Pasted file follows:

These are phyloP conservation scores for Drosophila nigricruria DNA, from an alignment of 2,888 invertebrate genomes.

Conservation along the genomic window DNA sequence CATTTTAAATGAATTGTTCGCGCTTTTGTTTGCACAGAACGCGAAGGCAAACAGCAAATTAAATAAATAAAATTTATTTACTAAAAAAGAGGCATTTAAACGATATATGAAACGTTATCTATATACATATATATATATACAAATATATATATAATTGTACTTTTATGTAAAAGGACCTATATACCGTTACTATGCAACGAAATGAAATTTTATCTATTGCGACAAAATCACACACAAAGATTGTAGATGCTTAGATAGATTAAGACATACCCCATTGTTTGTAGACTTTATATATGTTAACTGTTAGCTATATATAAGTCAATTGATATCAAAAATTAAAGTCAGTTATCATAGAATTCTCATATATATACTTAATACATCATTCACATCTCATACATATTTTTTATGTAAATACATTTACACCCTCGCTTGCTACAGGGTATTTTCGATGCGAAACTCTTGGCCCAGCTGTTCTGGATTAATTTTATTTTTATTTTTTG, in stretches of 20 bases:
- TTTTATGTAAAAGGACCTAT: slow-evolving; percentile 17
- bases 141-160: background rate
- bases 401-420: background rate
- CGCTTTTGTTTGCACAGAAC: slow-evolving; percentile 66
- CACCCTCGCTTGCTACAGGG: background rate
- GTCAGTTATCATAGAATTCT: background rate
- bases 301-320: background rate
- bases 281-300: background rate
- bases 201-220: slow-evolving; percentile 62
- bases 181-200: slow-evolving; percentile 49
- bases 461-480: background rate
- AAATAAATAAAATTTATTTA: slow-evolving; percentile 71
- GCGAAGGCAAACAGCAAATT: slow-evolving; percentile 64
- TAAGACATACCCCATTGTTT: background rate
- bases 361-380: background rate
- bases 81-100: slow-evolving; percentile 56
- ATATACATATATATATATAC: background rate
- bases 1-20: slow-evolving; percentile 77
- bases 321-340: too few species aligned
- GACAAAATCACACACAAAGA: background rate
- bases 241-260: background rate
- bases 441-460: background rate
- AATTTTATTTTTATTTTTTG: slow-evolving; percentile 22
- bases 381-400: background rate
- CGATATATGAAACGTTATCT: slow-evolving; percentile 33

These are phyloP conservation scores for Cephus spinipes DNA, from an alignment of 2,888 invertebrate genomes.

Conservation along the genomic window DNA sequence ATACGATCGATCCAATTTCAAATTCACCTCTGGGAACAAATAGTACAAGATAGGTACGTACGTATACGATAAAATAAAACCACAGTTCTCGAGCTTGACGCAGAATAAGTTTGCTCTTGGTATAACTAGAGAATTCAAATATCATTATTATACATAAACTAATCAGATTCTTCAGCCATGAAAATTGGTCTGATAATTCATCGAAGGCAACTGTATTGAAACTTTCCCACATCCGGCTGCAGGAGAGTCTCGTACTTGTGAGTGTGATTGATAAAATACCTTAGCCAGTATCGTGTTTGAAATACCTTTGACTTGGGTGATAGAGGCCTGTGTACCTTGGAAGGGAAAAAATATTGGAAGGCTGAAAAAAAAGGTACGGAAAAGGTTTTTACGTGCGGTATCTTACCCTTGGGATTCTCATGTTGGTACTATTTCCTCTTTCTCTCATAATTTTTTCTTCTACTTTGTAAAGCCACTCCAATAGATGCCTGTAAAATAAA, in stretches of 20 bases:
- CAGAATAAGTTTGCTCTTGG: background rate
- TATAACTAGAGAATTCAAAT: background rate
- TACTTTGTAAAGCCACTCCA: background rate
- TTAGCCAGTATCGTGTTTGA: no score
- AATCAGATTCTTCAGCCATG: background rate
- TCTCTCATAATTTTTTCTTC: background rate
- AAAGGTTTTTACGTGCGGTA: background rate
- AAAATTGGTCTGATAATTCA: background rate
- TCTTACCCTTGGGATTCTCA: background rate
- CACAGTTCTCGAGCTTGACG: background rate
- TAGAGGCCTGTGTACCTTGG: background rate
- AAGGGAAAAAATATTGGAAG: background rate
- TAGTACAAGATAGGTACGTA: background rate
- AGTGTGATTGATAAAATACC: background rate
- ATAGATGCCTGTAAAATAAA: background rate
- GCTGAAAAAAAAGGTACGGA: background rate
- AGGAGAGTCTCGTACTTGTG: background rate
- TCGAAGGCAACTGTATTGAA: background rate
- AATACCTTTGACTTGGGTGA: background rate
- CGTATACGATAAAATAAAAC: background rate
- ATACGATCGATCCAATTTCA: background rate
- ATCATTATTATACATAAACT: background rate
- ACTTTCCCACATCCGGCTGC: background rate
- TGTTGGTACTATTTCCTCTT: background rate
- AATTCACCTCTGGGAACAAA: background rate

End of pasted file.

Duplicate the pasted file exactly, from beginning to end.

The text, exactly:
These are phyloP conservation scores for Drosophila nigricruria DNA, from an alignment of 2,888 invertebrate genomes.

Conservation along the genomic window DNA sequence CATTTTAAATGAATTGTTCGCGCTTTTGTTTGCACAGAACGCGAAGGCAAACAGCAAATTAAATAAATAAAATTTATTTACTAAAAAAGAGGCATTTAAACGATATATGAAACGTTATCTATATACATATATATATATACAAATATATATATAATTGTACTTTTATGTAAAAGGACCTATATACCGTTACTATGCAACGAAATGAAATTTTATCTATTGCGACAAAATCACACACAAAGATTGTAGATGCTTAGATAGATTAAGACATACCCCATTGTTTGTAGACTTTATATATGTTAACTGTTAGCTATATATAAGTCAATTGATATCAAAAATTAAAGTCAGTTATCATAGAATTCTCATATATATACTTAATACATCATTCACATCTCATACATATTTTTTATGTAAATACATTTACACCCTCGCTTGCTACAGGGTATTTTCGATGCGAAACTCTTGGCCCAGCTGTTCTGGATTAATTTTATTTTTATTTTTTG, in stretches of 20 bases:
- TTTTATGTAAAAGGACCTAT: slow-evolving; percentile 17
- bases 141-160: background rate
- bases 401-420: background rate
- CGCTTTTGTTTGCACAGAAC: slow-evolving; percentile 66
- CACCCTCGCTTGCTACAGGG: background rate
- GTCAGTTATCATAGAATTCT: background rate
- bases 301-320: background rate
- bases 281-300: background rate
- bases 201-220: slow-evolving; percentile 62
- bases 181-200: slow-evolving; percentile 49
- bases 461-480: background rate
- AAATAAATAAAATTTATTTA: slow-evolving; percentile 71
- GCGAAGGCAAACAGCAAATT: slow-evolving; percentile 64
- TAAGACATACCCCATTGTTT: background rate
- bases 361-380: background rate
- bases 81-100: slow-evolving; percentile 56
- ATATACATATATATATATAC: background rate
- bases 1-20: slow-evolving; percentile 77
- bases 321-340: too few species aligned
- GACAAAATCACACACAAAGA: background rate
- bases 241-260: background rate
- bases 441-460: background rate
- AATTTTATTTTTATTTTTTG: slow-evolving; percentile 22
- bases 381-400: background rate
- CGATATATGAAACGTTATCT: slow-evolving; percentile 33

These are phyloP conservation scores for Cephus spinipes DNA, from an alignment of 2,888 invertebrate genomes.

Conservation along the genomic window DNA sequence ATACGATCGATCCAATTTCAAATTCACCTCTGGGAACAAATAGTACAAGATAGGTACGTACGTATACGATAAAATAAAACCACAGTTCTCGAGCTTGACGCAGAATAAGTTTGCTCTTGGTATAACTAGAGAATTCAAATATCATTATTATACATAAACTAATCAGATTCTTCAGCCATGAAAATTGGTCTGATAATTCATCGAAGGCAACTGTATTGAAACTTTCCCACATCCGGCTGCAGGAGAGTCTCGTACTTGTGAGTGTGATTGATAAAATACCTTAGCCAGTATCGTGTTTGAAATACCTTTGACTTGGGTGATAGAGGCCTGTGTACCTTGGAAGGGAAAAAATATTGGAAGGCTGAAAAAAAAGGTACGGAAAAGGTTTTTACGTGCGGTATCTTACCCTTGGGATTCTCATGTTGGTACTATTTCCTCTTTCTCTCATAATTTTTTCTTCTACTTTGTAAAGCCACTCCAATAGATGCCTGTAAAATAAA, in stretches of 20 bases:
- CAGAATAAGTTTGCTCTTGG: background rate
- TATAACTAGAGAATTCAAAT: background rate
- TACTTTGTAAAGCCACTCCA: background rate
- TTAGCCAGTATCGTGTTTGA: no score
- AATCAGATTCTTCAGCCATG: background rate
- TCTCTCATAATTTTTTCTTC: background rate
- AAAGGTTTTTACGTGCGGTA: background rate
- AAAATTGGTCTGATAATTCA: background rate
- TCTTACCCTTGGGATTCTCA: background rate
- CACAGTTCTCGAGCTTGACG: background rate
- TAGAGGCCTGTGTACCTTGG: background rate
- AAGGGAAAAAATATTGGAAG: background rate
- TAGTACAAGATAGGTACGTA: background rate
- AGTGTGATTGATAAAATACC: background rate
- ATAGATGCCTGTAAAATAAA: background rate
- GCTGAAAAAAAAGGTACGGA: background rate
- AGGAGAGTCTCGTACTTGTG: background rate
- TCGAAGGCAACTGTATTGAA: background rate
- AATACCTTTGACTTGGGTGA: background rate
- CGTATACGATAAAATAAAAC: background rate
- ATACGATCGATCCAATTTCA: background rate
- ATCATTATTATACATAAACT: background rate
- ACTTTCCCACATCCGGCTGC: background rate
- TGTTGGTACTATTTCCTCTT: background rate
- AATTCACCTCTGGGAACAAA: background rate